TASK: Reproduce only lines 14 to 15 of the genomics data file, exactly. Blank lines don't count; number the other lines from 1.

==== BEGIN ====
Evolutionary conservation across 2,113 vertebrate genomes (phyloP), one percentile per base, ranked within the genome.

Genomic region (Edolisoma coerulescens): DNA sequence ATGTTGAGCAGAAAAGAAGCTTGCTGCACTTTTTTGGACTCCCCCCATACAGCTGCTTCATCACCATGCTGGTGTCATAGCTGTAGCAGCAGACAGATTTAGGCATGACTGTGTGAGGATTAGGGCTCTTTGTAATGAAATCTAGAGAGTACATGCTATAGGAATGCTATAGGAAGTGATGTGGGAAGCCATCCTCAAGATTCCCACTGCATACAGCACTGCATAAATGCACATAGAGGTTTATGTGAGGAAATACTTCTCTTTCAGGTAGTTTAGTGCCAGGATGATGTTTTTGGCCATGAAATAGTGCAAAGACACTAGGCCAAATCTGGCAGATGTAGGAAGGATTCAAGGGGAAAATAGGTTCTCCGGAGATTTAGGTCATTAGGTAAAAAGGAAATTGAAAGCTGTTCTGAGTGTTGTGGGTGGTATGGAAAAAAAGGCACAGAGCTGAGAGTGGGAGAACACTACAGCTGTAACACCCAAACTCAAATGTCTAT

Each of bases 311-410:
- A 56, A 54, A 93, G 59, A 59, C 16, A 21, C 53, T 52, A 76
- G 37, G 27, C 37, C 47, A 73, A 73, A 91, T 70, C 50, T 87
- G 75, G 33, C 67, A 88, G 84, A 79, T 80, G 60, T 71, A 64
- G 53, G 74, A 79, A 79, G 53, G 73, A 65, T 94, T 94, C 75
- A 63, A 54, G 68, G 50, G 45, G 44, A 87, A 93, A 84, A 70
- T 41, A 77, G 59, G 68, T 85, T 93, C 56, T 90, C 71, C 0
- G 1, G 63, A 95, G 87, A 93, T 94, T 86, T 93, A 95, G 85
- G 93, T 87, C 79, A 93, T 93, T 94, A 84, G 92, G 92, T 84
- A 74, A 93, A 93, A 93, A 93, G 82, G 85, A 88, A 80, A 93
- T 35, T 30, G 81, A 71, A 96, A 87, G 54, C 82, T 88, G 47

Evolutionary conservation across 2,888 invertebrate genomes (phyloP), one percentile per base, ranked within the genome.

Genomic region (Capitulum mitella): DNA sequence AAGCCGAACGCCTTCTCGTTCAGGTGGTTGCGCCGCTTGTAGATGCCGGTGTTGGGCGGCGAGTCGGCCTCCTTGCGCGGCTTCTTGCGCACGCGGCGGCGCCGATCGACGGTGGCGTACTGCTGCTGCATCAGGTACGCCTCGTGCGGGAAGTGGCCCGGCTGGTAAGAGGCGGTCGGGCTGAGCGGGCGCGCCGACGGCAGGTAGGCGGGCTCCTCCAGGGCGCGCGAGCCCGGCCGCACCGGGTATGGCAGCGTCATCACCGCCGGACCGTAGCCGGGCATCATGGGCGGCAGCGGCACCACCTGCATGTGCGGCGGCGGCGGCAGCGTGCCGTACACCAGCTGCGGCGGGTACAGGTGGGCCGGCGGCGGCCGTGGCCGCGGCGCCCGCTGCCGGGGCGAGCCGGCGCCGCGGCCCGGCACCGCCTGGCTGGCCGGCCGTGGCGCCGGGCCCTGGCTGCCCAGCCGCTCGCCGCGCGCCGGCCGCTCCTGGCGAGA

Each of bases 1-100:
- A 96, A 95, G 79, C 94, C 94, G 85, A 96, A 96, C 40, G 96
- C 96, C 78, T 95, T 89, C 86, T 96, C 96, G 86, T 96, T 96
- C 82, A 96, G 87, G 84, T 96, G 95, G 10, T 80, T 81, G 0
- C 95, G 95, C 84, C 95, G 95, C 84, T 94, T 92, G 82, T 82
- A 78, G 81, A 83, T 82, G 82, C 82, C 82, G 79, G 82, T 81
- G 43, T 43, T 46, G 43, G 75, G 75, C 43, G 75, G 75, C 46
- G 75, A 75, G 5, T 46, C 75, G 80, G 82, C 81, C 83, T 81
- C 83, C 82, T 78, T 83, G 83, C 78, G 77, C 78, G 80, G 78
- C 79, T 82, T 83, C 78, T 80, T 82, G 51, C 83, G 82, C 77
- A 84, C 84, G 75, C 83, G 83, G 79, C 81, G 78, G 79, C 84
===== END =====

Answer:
Evolutionary conservation across 2,888 invertebrate genomes (phyloP), one percentile per base, ranked within the genome.

Genomic region (Capitulum mitella): DNA sequence AAGCCGAACGCCTTCTCGTTCAGGTGGTTGCGCCGCTTGTAGATGCCGGTGTTGGGCGGCGAGTCGGCCTCCTTGCGCGGCTTCTTGCGCACGCGGCGGCGCCGATCGACGGTGGCGTACTGCTGCTGCATCAGGTACGCCTCGTGCGGGAAGTGGCCCGGCTGGTAAGAGGCGGTCGGGCTGAGCGGGCGCGCCGACGGCAGGTAGGCGGGCTCCTCCAGGGCGCGCGAGCCCGGCCGCACCGGGTATGGCAGCGTCATCACCGCCGGACCGTAGCCGGGCATCATGGGCGGCAGCGGCACCACCTGCATGTGCGGCGGCGGCGGCAGCGTGCCGTACACCAGCTGCGGCGGGTACAGGTGGGCCGGCGGCGGCCGTGGCCGCGGCGCCCGCTGCCGGGGCGAGCCGGCGCCGCGGCCCGGCACCGCCTGGCTGGCCGGCCGTGGCGCCGGGCCCTGGCTGCCCAGCCGCTCGCCGCGCGCCGGCCGCTCCTGGCGAGA